Let’s Get Men Talking about Gender Equality

Last week was International Women’s Day. The very name is enough, for some men, to get their head raging and their tweeting fingers typing. ‘A day for women?! But when is International Men’s Day?’ they quip, hopelessly unaware of their male privilege (and also ignorant of the facts – it’s on the 19th November in case you were wondering).

But, aside from the fact that there is actually a parallel day for men, the more pertinent point is that they are questioning the need for a day for women – a day to celebrate the achievements of women the world over, and a day to campaign for so many still-unsolved women’s issues.

Why did millions of people mark a special day last week for women?

Even in 2016, hundreds of thousands of women and girls are at risk of FGM (female genital mutilation), women and girls are forced into unwanted marriages, and honor violence is rampant. And not just in what some may see as the ‘third world’, some far-away existence removed from their everyday lives. These issues – these affronts to the basic human rights of women – are happening right here in America and other countries.

Honor Diaries – a documentary film that highlights female activists tackling these issues, and that was launched two years ago on International Women’s Day 2014 – has released never-before-seen footage, and is calling on us to get men talking.

In the same way that the HeForShe campaign is based on the idea that gender equality is an issue that affects all people—socially, economically and politically—, men must also face up to the abuses against women taking place and highlighted in Honor Diaries.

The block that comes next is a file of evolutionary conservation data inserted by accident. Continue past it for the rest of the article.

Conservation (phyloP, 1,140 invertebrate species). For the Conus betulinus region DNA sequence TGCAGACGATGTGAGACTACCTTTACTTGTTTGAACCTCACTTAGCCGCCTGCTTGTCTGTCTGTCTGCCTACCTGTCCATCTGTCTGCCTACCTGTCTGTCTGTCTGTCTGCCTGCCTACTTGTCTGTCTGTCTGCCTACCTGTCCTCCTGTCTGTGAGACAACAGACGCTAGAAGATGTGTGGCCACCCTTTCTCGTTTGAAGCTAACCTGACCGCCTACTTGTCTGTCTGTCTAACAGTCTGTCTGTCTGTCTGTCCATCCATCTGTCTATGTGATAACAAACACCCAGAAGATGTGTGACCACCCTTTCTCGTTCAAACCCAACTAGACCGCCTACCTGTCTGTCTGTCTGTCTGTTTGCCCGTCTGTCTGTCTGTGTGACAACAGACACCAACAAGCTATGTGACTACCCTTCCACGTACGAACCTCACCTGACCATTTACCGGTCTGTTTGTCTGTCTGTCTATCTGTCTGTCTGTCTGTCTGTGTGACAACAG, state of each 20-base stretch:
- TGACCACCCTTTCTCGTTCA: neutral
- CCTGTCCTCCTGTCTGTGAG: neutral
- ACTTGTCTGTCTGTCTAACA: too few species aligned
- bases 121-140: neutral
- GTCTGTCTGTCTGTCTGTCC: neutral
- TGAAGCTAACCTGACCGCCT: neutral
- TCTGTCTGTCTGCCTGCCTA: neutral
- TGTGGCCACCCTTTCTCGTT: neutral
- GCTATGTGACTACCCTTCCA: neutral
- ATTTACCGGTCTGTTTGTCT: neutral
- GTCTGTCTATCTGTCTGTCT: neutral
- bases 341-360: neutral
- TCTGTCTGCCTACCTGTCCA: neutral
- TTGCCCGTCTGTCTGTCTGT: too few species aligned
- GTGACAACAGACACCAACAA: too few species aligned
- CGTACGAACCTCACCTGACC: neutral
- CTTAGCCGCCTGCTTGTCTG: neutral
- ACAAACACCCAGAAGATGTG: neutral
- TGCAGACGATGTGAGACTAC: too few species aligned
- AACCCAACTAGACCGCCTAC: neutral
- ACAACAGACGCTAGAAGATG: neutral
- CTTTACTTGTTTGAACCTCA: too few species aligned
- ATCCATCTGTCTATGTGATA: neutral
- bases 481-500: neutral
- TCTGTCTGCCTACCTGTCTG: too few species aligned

And in the same way that HeForShe seeks to actively involve men in the gender equality movement (which has traditionally been dominated by women), the same must be done in the fight against FGM, honor violence and forced marriage. Only by engaging men, and ensuring that they don’t feel left out of the picture, can we tackle such important, and widespread, global issues.

Women have achieved so much on so many issues. Women are only half of the global population, and it is imperative that men get involved in the conversation, and join the brave women campaigning for change.

 

Cover Photo Credit: Arne Hoel/World Bank, Flickr Creative Commons

A Men’s Issue

On Monday, December 7, Vital Voices hosted their annual Voices of Solidarity awards to honor five men “who have shown courage and compassion in advocating on behalf of women and girls in the United States and around the world.” The five honorees were Zeid Ra’ad Al Hussein, former peacekeeper and diplomat; Gary Barker, founder of Promundo and global leader in engaging men to prevent violence against women; Sadou Lemankreo, a police officer and human rights defender in Cameroon; John Prendergast, activist and author working to support women survivors of conflict in Africa; and Tom Wilson, chairman and CEO of The Allstate Corporation.

The five honorees have impressive experience working to empower women and engage men to change their attitudes and behaviors towards women. They are rightly honored for their work and should be held as models for how men should act worldwide. But my thoughts on the event, and the issue of violence against women in general, can be summed up with six words from Cindy Dyer early in the night:

“Violence against women is a men’s issue” Cindy Dyer, Vice President of Human Rights, Vital Voices

When I looked around the room on Monday night, it was filled with an overwhelming majority of women. This gender imbalance has been the norm in my experience of attending similar events and herein lays the problem; women, who are victims and allies to victims of male violence, bravely come together while the perpetrators are disengaged from the conversation. This needs to change.